It is impossible to welcome a tiny, defenseless being into the world, worry over them for their most vulnerable 8 weeks starting life, watch them take their first steps and develop their personality, and *not* tuck a piece of your heart in with their toys and paperwork as their new families, full of joy and excitement, pick them up and take them away. I am blessed to hear frequently from my puppy owners through social media and email, and occasionally I am able to meet up and see how the promise in the puppy I cherished has flourished into a brilliant family companion.
And so, when one of my puppies leaves us, taking that piece of my heart I tucked away with them all those years ago, I mourn along with their families. My heart gets broken, and then patched together again through the comfort my own personal dogs rain down on me, and through the little puppy licks and antics of the next litter I am honored enough to steward.
I remain forever grateful to the families that loved my pups and shared a glimpse into their development - both triumphs and challenges. I will also forever celebrate these lives that were entrusted to me, for all too short a time.
I celebrate the life of Guinness (puppy name Psonen), a true Chinook gentleman and devoted family member. Guinness was a quietly confident puppy, with a no-drama attitude and independent personality.
He grew into a gentleman dog that loved cuddles and was a great companion and Chinook ambassador, with a quiet sense of self. Guinness was a pleasant if not driven working dog - a "Starter" partner for his mom to learn skijoring in the wonderful Gunstock resort trails of New Hampshire.
In his single scooter race, Guinness turned in a steady, uninspired performance at a trot. He ensured his Mom had no reason to fear speed on the hilly, twisty parts of the course! :) While he might not have been a born racer, Guinness was a good, good Chinook that loved his people.
Last week, Guinness went off his food, as he was known occasionally to do, and as many Chinooks do occasionally. When he didn't rebound and became lethargic, a vet visit found he was in acute kidney failure. With no known ingestion of a toxin, tick disease, or signs of cancer, the cause is unknown. Unfortunately, veterinary intervention failed to help him, and he came home to spend a loving, beautiful fall weekend with his family.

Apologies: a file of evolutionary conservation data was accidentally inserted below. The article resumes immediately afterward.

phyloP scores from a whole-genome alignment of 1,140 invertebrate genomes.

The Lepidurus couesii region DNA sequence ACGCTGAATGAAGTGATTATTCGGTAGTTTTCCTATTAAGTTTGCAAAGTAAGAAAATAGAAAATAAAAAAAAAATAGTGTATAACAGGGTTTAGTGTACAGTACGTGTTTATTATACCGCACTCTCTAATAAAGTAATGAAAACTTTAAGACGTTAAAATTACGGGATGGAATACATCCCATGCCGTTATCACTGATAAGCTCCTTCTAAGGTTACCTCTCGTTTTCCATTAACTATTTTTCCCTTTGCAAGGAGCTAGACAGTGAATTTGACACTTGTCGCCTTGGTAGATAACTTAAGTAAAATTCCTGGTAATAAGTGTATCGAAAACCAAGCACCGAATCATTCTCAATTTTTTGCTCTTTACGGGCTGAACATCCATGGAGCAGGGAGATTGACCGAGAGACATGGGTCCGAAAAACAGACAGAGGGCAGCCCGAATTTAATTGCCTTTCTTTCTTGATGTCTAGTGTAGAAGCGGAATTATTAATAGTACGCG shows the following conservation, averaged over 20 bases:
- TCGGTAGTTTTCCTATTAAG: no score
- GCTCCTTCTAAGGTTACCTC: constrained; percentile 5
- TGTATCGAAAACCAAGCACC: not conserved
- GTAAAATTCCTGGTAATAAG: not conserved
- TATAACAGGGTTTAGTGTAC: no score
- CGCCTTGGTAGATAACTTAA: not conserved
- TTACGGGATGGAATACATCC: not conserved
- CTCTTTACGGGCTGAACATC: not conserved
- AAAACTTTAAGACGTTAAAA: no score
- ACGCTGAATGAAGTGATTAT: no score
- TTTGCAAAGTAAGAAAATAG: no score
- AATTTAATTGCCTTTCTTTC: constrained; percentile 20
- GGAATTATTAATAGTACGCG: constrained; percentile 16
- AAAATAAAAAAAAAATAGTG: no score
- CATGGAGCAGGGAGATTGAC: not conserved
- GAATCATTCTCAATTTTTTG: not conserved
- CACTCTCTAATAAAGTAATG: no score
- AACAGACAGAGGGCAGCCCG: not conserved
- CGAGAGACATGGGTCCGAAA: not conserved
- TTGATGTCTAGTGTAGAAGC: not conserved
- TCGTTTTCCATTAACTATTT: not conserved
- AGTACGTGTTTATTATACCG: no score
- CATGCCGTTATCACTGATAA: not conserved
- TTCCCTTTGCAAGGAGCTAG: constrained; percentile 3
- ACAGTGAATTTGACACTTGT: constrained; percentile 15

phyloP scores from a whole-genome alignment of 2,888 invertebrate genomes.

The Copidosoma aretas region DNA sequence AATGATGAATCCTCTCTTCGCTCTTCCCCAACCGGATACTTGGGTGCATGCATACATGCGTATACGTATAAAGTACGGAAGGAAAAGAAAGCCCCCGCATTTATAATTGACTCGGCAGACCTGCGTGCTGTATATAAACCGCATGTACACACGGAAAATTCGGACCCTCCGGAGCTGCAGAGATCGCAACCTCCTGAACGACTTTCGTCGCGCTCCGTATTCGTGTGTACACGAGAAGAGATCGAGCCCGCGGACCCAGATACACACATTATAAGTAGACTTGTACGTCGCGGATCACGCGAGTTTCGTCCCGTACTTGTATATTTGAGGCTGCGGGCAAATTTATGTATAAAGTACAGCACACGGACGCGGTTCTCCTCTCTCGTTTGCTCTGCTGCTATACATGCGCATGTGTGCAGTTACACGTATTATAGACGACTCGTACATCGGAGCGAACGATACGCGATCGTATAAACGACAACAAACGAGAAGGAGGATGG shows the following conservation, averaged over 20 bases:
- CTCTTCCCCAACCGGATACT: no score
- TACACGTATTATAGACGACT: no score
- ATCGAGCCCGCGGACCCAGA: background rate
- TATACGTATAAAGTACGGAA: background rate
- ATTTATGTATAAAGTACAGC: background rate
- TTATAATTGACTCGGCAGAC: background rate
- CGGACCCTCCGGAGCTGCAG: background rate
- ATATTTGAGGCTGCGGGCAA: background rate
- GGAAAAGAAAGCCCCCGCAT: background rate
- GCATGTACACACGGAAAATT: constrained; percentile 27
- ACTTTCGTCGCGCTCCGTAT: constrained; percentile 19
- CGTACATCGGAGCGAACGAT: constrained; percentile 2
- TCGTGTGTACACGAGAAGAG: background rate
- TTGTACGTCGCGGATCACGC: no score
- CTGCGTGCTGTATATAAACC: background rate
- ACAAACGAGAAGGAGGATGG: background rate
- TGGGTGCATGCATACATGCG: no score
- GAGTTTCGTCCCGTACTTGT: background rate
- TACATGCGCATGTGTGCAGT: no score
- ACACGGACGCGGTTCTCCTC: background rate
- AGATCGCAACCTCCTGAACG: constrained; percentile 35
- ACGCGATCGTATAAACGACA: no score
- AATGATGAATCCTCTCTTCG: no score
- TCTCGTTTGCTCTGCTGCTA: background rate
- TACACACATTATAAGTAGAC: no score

His family said goodbye to him in the golden twilight this evening, for a golden dog. My deepest sypathies to Guinness' family, who are still reeling from the shock of having a healthy dog a few days ago. His mama Sakari and I are cuddling extra close tonight, and thinking of him. You were a good, good, boy. Godspeed, Guinness.
Toby was the only male pup from Tikaani’s 2nd litter, and in keeping with the theme of Celtic Heroes, his puppy name was Pendragon. He was a sunny, uncomplicated, loving Chinook boy, who often watched his sibling Calista get into mischief while he properly napped lazily in the sun.
When he was old enough, he flew west to Colorado where he grew into an adventuresome family companion, earning his Working Pack Dog titles hiking the Rockies with his owners, dipping his paws in the cool lakes. He was an experienced camp dog and devoted family member.
I got to see Toby at the Colorado Specialty and Family Reunion in 2015, memories I cherish. Toby was able to prove his sleddog bona fides, immediately taking to pulling in harness and happily pulling with his sister Calista.
Toby sired two litters, of seven puppies each. You can see Toby’s big head, wide smile, cream-sickle coloring, and friendly wagging tail in many of his puppies.
Yesterday, Toby went hiking in the Rockies an activity he enjoyed with the people he loved. On the return, he began exhibiting signs of overheating. With immediate treatment, he improved, and was rushed to the emergency vet with complications where they were unable to revive him.
My sympathies to Toby’s owners who are, as you can imagine, devastated. I’m holding his sister Calista a little bit tighter today, something she is confused but happy about. Godspeed, Toby. You were a good, good dog. Overheating is a serious danger for dogs - you can learn more about the signs and emergency treatments here: https://m.wikihow.pet/Treat-Heat-Stroke-in-Dogs